Tuesday, May 4, 2010

Janespotting: Ladysmead by Jane Gillespie

Like Joan Aiken, British writer Jane Gillespie wrote several Austen sequels, including ones to Northanger Abbey and Sense and Sensibility. Published in 1982, Ladysmead is her earliest effort at attempting Austen; like the other sequels, she takes one or two of the more colorful (ie, naughty) characters and drops them into a completely new situation. In this case, it is the family of Reverend Thomas Lockley, a widower who has managed to marry off five of his seven daughters. With four younger sisters already wed, the second daughter, Sophia, "felt the cage of spinsterhood beginning to enclose her," at the decrepit age of 23. She has resigned herself to managing her father's household and keeping an eye on her youngest sister, Lucinda. This proves a challenge, as the family is continually economizing, and Lucinda is depressed: her best friend has just moved away and she has few other distractions, living in the remote countryside of Lancashire.

Luckily for the story, the friends' cottage at Ladysmead is let to another set of tenants, an older widow and her niece: of course, it is Mrs. Norris and Maria Rushworth (here going by Rushton) from MP. Although she knows nothing of the scandal that led the two to leave London, Sophia is somewhat unsettled by her new neighbors: Mrs. Norris is interfering, while Maria Rushton is aloof and snobby. She finds it convenient to befriend Lucinda, however, bossing her around and encouraging her to develop a contentious attitude. She encourages her young friend to flirt with one of her father's students, even though she has no real liking for the boy. This concerns Sophia as well as her father's rector, Charles Williams. Charles has a secret devotion to Sophia, but his offers to assist her only make her angry.

When the owner of Ladysmead and the neighboring mansion passes away, his heir Mr. Dalby comes to the area to decide what to do with the property. His manners are pleasing and he makes Sophia laugh, but Mrs. Rushton decides he should be the target of Lucinda instead. Several meetings and excursions are alternately planned, thwarted, and executed, with no one satisfied with the outcome. When Mr. Dalby invites a friend to the area and he turns out to know Mrs. Rushworth's sordid history, it leads to another shock: not only does Dalby elope with Mrs. Rushton/Rushworth, but they leave the poor Mrs. Norris behind. The events disturb poor Lucinda so much that she runs away from home, seeking solace from her new friend's betrayal by visiting her old friend.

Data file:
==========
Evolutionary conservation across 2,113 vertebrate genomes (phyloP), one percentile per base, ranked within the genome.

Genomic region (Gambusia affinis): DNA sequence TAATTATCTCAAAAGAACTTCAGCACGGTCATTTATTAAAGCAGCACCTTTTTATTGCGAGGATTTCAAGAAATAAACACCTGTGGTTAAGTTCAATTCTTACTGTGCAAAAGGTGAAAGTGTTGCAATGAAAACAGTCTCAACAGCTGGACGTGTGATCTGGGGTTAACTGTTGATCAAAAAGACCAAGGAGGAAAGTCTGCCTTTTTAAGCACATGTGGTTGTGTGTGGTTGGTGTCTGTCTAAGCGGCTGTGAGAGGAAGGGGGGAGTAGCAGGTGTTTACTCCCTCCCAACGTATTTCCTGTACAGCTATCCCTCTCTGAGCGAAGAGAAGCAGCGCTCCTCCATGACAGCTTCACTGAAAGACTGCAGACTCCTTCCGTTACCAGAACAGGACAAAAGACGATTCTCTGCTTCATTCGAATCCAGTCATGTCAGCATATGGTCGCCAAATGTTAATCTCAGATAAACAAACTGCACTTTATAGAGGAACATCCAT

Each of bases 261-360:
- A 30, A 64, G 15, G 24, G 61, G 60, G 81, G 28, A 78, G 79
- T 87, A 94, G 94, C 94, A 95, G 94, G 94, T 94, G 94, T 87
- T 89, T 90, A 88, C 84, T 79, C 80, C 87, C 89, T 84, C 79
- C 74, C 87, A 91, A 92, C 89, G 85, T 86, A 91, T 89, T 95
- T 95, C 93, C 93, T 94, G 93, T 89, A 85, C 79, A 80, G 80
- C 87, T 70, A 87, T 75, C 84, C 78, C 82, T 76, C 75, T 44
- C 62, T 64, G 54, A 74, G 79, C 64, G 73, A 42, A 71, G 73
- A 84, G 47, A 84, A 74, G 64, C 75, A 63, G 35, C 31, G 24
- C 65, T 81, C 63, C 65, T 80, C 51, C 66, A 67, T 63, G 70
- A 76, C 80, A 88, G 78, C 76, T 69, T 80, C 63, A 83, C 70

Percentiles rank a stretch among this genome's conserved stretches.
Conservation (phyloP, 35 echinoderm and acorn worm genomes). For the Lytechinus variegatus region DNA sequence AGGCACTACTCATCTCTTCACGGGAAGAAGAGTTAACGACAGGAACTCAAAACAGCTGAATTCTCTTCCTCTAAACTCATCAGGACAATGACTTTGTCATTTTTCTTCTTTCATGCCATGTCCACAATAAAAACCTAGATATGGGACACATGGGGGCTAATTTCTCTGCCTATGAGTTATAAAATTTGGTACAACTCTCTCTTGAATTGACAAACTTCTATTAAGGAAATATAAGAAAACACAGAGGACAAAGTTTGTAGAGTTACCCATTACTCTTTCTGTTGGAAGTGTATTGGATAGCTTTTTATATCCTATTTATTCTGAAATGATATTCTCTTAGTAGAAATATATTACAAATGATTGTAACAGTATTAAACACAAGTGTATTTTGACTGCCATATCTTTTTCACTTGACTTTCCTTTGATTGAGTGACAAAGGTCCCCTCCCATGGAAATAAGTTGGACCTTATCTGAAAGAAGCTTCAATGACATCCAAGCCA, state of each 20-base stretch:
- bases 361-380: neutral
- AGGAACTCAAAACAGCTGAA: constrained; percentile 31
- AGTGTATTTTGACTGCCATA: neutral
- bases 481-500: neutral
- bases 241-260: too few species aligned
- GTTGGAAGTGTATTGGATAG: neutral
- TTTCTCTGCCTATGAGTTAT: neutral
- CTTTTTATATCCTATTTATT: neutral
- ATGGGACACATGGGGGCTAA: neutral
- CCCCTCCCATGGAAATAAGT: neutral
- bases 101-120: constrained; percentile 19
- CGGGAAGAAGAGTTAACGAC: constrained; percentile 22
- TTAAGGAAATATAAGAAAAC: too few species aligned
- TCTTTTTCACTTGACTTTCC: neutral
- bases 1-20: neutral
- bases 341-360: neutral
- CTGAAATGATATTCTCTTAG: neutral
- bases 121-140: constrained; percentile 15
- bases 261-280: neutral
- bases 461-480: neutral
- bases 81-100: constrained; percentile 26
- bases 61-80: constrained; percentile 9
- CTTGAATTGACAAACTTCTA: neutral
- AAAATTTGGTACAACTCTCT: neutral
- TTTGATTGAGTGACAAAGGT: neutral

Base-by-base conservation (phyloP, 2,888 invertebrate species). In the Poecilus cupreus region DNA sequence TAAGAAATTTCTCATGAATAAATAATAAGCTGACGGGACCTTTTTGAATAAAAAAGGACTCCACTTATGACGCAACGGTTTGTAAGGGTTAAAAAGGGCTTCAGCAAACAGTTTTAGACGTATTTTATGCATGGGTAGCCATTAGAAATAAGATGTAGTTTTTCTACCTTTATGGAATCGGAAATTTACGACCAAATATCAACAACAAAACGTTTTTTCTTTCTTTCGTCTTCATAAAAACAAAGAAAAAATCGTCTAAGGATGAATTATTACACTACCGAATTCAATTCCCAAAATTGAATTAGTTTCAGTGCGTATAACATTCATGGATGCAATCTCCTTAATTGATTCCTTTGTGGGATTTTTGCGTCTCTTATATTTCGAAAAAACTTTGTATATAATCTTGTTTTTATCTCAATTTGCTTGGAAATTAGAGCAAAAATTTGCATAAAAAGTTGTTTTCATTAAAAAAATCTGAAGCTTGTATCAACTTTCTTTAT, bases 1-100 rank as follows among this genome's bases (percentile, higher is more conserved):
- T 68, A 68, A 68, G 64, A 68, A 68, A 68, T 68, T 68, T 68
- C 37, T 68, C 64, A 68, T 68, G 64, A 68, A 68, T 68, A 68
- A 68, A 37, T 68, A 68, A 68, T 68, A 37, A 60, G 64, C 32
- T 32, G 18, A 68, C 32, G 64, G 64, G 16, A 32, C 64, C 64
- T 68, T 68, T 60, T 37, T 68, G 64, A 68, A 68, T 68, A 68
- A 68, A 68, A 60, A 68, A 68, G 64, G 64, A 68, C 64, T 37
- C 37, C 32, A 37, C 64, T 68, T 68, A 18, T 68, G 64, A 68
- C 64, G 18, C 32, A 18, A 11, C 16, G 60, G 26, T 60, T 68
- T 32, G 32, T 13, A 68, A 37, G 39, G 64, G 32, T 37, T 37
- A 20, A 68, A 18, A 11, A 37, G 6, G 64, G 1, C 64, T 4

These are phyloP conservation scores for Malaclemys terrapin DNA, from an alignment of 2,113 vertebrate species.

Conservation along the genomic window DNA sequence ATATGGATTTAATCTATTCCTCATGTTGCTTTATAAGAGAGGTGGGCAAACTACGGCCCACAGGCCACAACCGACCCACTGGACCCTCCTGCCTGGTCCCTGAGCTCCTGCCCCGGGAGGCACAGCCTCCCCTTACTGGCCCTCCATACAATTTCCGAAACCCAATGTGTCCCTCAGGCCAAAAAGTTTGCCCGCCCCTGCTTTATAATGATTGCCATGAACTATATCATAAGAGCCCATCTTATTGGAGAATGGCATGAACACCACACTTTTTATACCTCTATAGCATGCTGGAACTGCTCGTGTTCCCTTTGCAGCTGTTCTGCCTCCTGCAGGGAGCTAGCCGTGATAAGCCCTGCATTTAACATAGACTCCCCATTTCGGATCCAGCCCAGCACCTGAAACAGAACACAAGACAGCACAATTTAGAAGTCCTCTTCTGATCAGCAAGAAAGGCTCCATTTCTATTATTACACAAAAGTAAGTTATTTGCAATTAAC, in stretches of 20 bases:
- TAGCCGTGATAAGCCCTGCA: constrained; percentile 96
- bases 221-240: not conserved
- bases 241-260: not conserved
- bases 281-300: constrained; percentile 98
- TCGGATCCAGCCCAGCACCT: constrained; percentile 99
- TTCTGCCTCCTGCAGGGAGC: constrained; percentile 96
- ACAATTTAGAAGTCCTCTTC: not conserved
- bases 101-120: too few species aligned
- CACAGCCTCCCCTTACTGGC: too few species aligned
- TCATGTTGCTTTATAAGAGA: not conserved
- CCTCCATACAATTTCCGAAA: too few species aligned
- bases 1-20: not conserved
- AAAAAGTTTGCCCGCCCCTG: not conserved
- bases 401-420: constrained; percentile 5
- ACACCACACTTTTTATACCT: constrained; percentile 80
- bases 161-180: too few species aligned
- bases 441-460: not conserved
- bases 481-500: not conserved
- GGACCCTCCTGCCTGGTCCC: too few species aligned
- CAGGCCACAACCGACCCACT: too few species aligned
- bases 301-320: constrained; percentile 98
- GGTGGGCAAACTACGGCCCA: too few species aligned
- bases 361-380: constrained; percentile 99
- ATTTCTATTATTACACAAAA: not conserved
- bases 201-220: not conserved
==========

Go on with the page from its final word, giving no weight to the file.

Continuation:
Charles follows her and discovers her, of course (shades of Mr. Darcy finding Lydia in P&P). While he is gone Rev. Lockley declare he intends to marry Mrs. Norris, giving her a home and thus freeing poor Sophia to go out into society. This shocks Sophia so much she shows her disappointment to Charles, who reveals his own feelings and offers to marry her so she can escape. When Sophia realizes his proposal is based on love and not pity, she discovers her own heart is glad for his devotion despite her mistreatment of him. She accepts him, Dalby returns to take Mrs. Norris back to Mrs. Rushworth, and all ends happily with Sophia and Charles ensconced at Ladysmead.

As I mentioned, this novel follows a similar pattern to Gillespie's other Austen sequels: an upright, steadfast, suffering heroine; one or two flawed but entertaining minor characters from Austen's original; and a virtuous hero who demonstrates his worthiness of the heroine. Is it formula? Pretty close, but since Gillespie's style is entertaining and her borrowed characters are true to the original, I don't consider that a problem—especially when the novel is less than 200 pages, making for a light, quick read. This one was fun if somewhat forgettable.

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